These sliced "spaccatelle" tomatoes from Masseria Mirogallo are a typical specialty from Basilicata. Fresh tomatoes are cut in half by hand and gutted of pulp, but the skins are left on. Unlike many jarred tomatoes meant only for cooking, these can also be used in much the same way as a fresh tomato. Think of it as having a fresh tomato trapped in a jar for use throughout the year when tomatoes are not in season. You can taste the sunshine still in them!
Serve Masseria Mirogallo Sliced Spaccatelle Tomatoes on crusty Italian bread with a drizzle of great extra virgin olive oil, rinsed capers and a few thin slices of raw garlic. When you cook these tomato slices, make anything from a simple pasta sauce to a hearty ragù—the tomatoes have enough texture to withstand a slow braise and you can still taste their sweetness and bright acidity. For a classic Lucan recipe, try Rolando Beramendi's Spaccatelle di Pomodori (Broken Tomato Halves).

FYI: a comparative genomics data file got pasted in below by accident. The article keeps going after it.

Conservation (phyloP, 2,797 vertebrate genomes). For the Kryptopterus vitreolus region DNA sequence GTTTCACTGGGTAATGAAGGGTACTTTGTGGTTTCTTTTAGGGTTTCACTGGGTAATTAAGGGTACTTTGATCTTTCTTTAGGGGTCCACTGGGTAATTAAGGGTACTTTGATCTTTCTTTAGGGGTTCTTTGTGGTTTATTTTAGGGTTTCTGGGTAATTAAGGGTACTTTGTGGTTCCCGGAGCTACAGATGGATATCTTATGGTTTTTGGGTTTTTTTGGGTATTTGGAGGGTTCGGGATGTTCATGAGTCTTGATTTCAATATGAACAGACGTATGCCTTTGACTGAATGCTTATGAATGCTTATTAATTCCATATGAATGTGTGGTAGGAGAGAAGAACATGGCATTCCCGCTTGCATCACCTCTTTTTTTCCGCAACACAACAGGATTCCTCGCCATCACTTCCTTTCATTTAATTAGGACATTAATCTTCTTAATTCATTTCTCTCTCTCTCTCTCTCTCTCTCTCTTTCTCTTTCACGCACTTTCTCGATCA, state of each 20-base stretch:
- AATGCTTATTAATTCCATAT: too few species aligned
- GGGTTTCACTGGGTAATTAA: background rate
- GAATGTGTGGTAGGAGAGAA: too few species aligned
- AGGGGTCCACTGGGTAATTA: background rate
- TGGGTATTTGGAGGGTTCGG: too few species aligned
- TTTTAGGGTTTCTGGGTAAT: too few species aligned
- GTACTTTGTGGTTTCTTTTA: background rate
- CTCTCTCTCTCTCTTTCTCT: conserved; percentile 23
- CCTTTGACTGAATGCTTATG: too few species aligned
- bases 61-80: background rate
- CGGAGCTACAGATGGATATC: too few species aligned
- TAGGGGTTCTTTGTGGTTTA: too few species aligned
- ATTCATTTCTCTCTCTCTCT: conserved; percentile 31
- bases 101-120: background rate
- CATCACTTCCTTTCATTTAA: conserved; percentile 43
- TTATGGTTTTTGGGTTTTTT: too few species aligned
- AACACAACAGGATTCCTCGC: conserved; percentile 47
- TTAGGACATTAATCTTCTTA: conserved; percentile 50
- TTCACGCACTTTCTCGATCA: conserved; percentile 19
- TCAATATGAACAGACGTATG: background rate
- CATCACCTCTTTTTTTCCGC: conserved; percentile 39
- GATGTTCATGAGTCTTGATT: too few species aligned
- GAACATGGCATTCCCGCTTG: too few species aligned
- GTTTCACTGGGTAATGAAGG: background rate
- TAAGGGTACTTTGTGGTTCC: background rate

The Belfiore family, owners of Masseria Mirogallo, has been planting these tomatoes from their own heirloom seeds for generations. They are hand-harvested, carefully washed, and quickly blanched. Then, with gentle fingers, they are cut into halves, with great effort being taken not to break them. They are placed in the jar and pasteurized for the least amount of time necessary, to keep as much of the natural flavor of the tomato in the jar. There is nothing else inside the jar but their own juice—no water or salt has been added.
About Masseria Mirogallo
Since the 1800s, one of the largest farms in Lucana Valley of Basilicata, Italy has been owned by the Mirogallo family, who specializes in the cultivation and preservation of heirloom varieties of fruit and vegetables from which they hand-make very high quality pantry products. The Mirogallo brothers are quick to point out that everything they put in a jar comes from their fields, and that the only preservatives they use are vinegar and salt. Every summer, the Mirogallo farm is bustling with many farm-workers hand harvesting perfectly sun-ripe fruit and vegetables. Inside the old white washed farm building, a state-of-the-art kitchen transforms the bounty of every day into a wide array of jars of all color and sizes.